Professor studies cancer education, decision making
Published: Thursday, October 4, 2012
Updated: Thursday, October 4, 2012 23:10
October is National Breast Cancer Awareness Month and as charity events and awareness drives gain momentum across the country, one professor at Miami University has stepped in to lend an academic hand to the question of genetic breast cancer testing. Psychology professor Chris Wolfe is currently conducting a research project with a grant from the American Cancer Society to develop a technology that will help women understand the benefits and drawbacks of genetic breast cancer testing.
Wolfe is utilizing the program AutoTutor-Lite, which is an intelligent tutoring system that interacts with people in natural language.
According to senior Mandy Withrow, a member of Wolfe’s research team, the AutorTutor program will help women make more educated choices.
“It’s an alternative to having women just go online and stare at a website,” Withrow said. “Especially for something as sensitive as breast cancer, having something that women can interact with can be really helpful.”
The technologies for AutoTutor have been developed within the past ten years and Wolfe’s project will be the first of its kind in the health care field.
“Some of these technologies are getting to the point where you really can have a conversation with them,” Wolfe said. “I really think that we can use so much of it to help people learn in these different settings.”
Interaction between the program and the subject is key.
The AutoTutor presents information about genetic breast cancer testing in a process similar to a Power Point Presentation. The program asks the subject questions that they must answer before they can move on to new information.
According to Wolfe, this process ensures the subject learns the material fully.
The program also connects to a database containing definitions and explanations of breast cancer terms so a subject can ask the AutoTutor questions and receive answers in natural language.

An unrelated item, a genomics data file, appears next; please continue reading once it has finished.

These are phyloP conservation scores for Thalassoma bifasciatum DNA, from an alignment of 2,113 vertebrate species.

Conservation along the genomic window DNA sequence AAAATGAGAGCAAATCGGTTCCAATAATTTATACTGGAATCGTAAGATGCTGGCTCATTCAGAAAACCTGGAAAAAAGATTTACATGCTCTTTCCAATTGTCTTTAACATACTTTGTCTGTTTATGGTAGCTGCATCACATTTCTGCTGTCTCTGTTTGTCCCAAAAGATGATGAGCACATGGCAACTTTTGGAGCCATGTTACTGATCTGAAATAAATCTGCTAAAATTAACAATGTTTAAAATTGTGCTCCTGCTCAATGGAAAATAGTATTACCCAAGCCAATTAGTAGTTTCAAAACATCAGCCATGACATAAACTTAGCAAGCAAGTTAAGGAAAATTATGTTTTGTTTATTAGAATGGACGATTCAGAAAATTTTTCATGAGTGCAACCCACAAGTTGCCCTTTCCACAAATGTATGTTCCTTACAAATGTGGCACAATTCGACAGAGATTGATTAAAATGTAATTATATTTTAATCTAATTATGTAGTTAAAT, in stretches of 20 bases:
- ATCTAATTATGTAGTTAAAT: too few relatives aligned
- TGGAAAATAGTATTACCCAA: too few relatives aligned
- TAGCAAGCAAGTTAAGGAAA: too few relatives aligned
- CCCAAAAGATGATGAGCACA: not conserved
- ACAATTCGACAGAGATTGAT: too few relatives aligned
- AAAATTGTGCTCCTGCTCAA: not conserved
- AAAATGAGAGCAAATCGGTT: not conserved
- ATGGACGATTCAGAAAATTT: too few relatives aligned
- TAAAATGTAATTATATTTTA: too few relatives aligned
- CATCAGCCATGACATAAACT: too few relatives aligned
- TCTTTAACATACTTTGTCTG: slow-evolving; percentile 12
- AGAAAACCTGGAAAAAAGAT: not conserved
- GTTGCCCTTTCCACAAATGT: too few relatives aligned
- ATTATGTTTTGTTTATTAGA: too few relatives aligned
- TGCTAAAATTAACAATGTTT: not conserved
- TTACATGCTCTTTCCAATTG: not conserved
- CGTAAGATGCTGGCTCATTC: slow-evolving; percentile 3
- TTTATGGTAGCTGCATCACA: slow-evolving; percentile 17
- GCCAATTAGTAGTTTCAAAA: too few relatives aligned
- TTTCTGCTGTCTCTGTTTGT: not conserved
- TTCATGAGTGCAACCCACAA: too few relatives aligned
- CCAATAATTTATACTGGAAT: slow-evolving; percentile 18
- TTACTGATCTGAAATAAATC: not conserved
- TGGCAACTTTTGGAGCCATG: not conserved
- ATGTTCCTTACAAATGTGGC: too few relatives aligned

Early test results have shown that people who use this program almost always score higher on examinations related to genetic breast cancer testing than those who do not use the program, and who read the information online because these people are less actively engaged.
The research team at Miami is composed of four graduate students and six undergraduates.
According to Wolfe, these students have a very hands-on position with the research. Some of the undergraduates have even created modules for the program.
Senior Isabella Damas Vannucchi said working on a research team has given her real-world experience and taught her how to apply what she learned in the classroom.
Miami’s team is collaborating with a team at Cornell University led by Valerie Reyna and is using the AutoTutor-Lite program developed by Xiangen Hu at the University of Memphis.
The three schools connect bi-weekly through Skype to exchange results and discuss possible improvements, Wolfe said.
Wolfe said he feels passionately about his work and he hopes others will expand upon his research in the future. He said psychologists can make important contributions to the medical field.
“What’s really intriguing to me is that when you go to the medical area where the stakes are so high people still make the same kind of errors that our college sophomores make in our lab experiments,” Wolfe said. “That says to me that psychologists have something to contribute here, we can help people sort [mental processes] out and make better decisions.”